Saturday, December 22, 2007

Outlook Send/Receive Progress - Receiving reported error 0x800CCC90


OUTLOOK can not Received email from Web Hosting
error Message:
Task 'marketing - Receiving' reported error (0x800CCC90): 'Your incoming (POP3) e-mail server has reported an internal error. If you continue to receive this message, contact your server administrator or Internet service provider (ISP). The server responded:'

Solution: Here is the some of the solution from Microsoft- http://support.microsoft.com/?kbid=820669

Friday, December 14, 2007

Setting a TMNET SMTP in email client

SETTING UP EMAIL CLIENT FOR SMTP PROXY OR USING PORT 587

Outlook express

1. Start Outlook Express, click the Tools menu at the top of the window and then click Accounts.

2. When the Internet Accounts window opens click on the Mail tab .Click on mail properties

3. Click on the servers tab as below. Type smtp-proxy.tm.net.my as outgoing mail.

4. In the Outgoing Mail Server window unchecked My server requires authentication.

5. Click Apply, then click OK. Close the Internet Accounts window.

6. Another alternative is to use port 587 for those who wish to maintain using their own mail server. It may or may not be turned on. You'll need to check with the administrator or hosting service whether they has turned on and support port 587.

7. To configure port 587 at outlook express, click on the Advance tab as below and put port 587 for Outgoing mail (SMTP). Click Apply, then click OK.

Microsoft outlook 2003

1. Open Microsoft Outlook and and go to Tools - Email Accounts…

2. Click the View or Change existing email accounts option, and click Next.

3. Highlight the type of email accounts you already have configured for Microsoft Outlook

4. Click the Change button. The Internet Email Settings dialog box appears, showing the settings for your existing account. Click the More Settings button.

5. The next Internet Email Settings dialog box appears containing four tabs. Click the Outgoing Server tab. Set outgoing server as smtp-proxy.tm.net.my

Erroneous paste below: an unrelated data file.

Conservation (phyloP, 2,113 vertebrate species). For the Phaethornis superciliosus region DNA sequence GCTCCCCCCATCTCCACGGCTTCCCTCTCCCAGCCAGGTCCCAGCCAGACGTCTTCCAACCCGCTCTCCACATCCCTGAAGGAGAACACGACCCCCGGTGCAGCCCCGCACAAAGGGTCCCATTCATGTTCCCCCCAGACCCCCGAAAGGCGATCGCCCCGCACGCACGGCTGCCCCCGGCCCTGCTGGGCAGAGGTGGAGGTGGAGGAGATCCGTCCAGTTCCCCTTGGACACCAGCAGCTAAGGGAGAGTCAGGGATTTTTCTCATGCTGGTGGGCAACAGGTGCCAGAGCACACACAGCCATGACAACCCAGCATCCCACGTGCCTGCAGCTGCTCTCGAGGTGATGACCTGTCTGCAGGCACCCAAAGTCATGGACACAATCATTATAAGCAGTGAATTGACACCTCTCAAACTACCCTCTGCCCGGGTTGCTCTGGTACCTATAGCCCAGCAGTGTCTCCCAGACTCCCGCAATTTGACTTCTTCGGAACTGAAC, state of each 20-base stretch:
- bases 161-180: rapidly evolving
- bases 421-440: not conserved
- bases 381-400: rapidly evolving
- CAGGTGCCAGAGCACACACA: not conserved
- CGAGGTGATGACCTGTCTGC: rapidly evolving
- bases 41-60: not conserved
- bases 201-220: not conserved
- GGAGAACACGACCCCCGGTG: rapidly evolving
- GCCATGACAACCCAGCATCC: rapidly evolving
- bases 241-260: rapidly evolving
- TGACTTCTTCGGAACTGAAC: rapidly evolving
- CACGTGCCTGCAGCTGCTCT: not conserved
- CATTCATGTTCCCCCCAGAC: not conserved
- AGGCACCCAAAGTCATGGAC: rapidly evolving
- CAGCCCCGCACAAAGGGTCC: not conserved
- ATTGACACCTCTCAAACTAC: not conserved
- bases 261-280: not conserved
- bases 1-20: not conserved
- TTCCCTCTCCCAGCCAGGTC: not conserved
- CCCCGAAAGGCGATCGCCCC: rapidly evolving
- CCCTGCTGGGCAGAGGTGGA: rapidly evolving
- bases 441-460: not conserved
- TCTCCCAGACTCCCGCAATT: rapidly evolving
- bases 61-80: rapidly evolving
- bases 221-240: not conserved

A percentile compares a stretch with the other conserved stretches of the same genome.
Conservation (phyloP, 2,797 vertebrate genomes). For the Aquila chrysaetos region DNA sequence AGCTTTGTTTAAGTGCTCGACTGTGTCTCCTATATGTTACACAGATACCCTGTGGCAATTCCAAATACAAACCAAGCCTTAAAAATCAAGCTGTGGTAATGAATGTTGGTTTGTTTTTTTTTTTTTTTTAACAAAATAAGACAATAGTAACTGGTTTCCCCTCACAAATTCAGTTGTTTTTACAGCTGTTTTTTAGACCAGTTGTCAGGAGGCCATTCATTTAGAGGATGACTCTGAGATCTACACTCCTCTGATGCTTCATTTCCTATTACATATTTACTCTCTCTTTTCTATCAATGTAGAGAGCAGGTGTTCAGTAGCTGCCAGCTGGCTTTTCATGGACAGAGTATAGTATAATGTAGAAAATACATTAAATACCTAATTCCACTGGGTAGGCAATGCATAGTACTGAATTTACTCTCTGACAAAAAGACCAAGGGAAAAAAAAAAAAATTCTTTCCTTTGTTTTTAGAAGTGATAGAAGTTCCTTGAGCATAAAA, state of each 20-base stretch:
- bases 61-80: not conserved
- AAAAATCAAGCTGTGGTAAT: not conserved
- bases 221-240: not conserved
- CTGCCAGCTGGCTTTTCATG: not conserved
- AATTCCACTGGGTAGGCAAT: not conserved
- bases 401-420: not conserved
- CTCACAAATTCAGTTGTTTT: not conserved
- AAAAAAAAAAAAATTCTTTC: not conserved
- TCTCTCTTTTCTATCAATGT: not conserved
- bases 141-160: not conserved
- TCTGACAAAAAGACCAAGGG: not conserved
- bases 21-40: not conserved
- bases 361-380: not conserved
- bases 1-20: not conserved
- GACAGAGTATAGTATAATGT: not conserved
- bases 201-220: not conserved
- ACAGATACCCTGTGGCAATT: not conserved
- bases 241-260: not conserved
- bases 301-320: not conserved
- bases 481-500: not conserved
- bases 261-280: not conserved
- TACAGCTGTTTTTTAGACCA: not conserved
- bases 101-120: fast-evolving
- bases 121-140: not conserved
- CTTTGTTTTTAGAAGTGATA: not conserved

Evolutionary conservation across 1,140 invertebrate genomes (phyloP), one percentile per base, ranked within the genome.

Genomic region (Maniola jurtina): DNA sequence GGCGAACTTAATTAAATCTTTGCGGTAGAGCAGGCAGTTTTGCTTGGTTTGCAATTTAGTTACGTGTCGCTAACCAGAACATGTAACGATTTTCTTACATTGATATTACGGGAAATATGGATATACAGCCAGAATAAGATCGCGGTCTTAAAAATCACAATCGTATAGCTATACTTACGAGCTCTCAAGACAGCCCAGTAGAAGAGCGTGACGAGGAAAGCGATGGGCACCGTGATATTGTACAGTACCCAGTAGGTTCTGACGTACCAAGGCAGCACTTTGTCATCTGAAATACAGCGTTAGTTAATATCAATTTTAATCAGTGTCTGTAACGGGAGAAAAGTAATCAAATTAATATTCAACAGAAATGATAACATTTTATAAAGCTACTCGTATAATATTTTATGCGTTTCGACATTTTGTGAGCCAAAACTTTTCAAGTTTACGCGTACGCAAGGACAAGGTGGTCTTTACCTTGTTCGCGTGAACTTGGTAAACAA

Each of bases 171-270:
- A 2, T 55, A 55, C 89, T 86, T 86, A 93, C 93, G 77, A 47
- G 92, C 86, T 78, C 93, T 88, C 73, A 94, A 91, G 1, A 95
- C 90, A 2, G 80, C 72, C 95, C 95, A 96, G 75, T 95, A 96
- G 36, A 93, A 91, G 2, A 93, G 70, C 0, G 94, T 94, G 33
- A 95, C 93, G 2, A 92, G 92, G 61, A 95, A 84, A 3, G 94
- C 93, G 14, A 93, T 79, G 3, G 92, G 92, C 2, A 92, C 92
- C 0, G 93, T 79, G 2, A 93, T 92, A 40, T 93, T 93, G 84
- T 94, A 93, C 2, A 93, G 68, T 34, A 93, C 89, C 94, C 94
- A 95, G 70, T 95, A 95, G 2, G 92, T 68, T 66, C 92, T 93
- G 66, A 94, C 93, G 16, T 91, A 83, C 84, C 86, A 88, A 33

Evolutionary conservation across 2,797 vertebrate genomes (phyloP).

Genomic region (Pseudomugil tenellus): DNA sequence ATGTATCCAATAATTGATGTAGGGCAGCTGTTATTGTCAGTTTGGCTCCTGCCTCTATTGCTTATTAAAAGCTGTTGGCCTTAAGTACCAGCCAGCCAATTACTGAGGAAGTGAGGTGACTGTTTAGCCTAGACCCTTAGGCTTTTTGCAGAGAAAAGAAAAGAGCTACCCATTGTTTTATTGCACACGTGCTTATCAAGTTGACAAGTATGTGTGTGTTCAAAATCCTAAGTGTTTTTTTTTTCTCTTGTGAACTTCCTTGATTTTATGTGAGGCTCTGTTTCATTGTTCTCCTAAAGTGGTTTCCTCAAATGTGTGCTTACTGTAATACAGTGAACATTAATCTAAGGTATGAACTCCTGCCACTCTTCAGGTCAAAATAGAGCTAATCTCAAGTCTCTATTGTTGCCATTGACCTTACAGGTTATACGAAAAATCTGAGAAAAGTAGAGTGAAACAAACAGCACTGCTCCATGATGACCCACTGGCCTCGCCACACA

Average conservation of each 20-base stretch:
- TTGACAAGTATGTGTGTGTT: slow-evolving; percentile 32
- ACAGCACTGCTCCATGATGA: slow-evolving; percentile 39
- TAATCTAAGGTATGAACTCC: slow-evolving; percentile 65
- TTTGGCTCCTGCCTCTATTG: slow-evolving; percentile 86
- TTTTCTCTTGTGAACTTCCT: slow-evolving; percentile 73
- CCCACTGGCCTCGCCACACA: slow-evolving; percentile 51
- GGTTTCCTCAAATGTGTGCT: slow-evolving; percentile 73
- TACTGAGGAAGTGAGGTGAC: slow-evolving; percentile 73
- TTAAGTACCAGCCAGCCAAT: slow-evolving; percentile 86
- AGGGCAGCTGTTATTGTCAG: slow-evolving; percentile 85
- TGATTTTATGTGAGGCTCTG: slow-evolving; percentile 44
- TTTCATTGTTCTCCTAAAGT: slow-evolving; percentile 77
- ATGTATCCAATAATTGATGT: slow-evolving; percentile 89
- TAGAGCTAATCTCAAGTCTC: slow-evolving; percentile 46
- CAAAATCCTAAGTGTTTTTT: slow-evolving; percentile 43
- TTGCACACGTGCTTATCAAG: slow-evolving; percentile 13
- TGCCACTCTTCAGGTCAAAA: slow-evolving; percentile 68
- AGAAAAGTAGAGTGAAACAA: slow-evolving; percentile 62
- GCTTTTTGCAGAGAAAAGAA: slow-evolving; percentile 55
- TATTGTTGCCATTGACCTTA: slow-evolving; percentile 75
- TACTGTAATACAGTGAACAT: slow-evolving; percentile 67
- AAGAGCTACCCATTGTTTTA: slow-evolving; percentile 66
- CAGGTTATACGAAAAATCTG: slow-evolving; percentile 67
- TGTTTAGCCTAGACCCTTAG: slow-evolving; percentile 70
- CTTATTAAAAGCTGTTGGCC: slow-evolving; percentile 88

6. Unchecked the checkbox for My outgoing server (SMTP) requires authentication.

7. Click OK, then Next, then Finish.

8. Another alternative is to use port 587 for those who wish to maintain using their own mail server. It may or may not be turned on. You'll need to check with the administrator or hosting service whether they has turned on and support port 587.

9. To configure port 587 at Microsoft outlook 2003, click More Settings (refer above). Click on the Advance tab as below and put port 587 for Outgoing mail (SMTP). Click Apply, then click OK.

Microsoft outlook 2000

1. Start Outlook 2000 then proceed to Tools > Internet Accounts. In the Internet Accounts window, click on your streamyx/ tm.net.my' account under the Mail tab then select Properties.

2. Select the Servers tab. On this tab make sure the entry for the Outgoing Mail Server is set to smtp-proxy.tm.net.my and that the My server requires authentication box is unchecked

3. Click Apply, then click OK. Close the Internet Accounts window

4. Another alternative is to use port 587 for those who wish to maintain using their own mail server. It may or may not be turned on. You'll need to check with the administrator or hosting service whether they has turned on and support port 587.

5. To configure port 587 at Microsoft outlook 2000, click on the Advance tab as below and put port 587 for Outgoing mail (SMTP). Click Apply, then click OK.

Mozilla Thunderbird

1. Open Thunderbird Mail. From the Tools menu select Account Settings.

2. At the left pane, select the entry Outgoing Server (SMTP). The Outgoing Server (SMTP) Settings appear on the right.

3. Edit to modify the entry of SMTP server as smtp-proxy.tm.net.my

4. In the User Name box enter your email address.

5. Click the OK button.

6. Another alternative is to use port 587 for those who wish to maintain using their own mail server. It may or may not be turned on. You'll need to check with the administrator or hosting service whether they has turned on and support port 587.

7. To configure port 587 at Mozilla Thunderbird, change the Port: (refer above) from port 25 to port 587. Click OK.

Eudora

1. Open Eudora. From the Tools menu, choose Options.

2. Choose Getting Started from the Category list.

3. In the SMTP Server (Outgoing) field, type smtp-proxy.tm.net.my

5. Uncheck the box next to Allow authentication.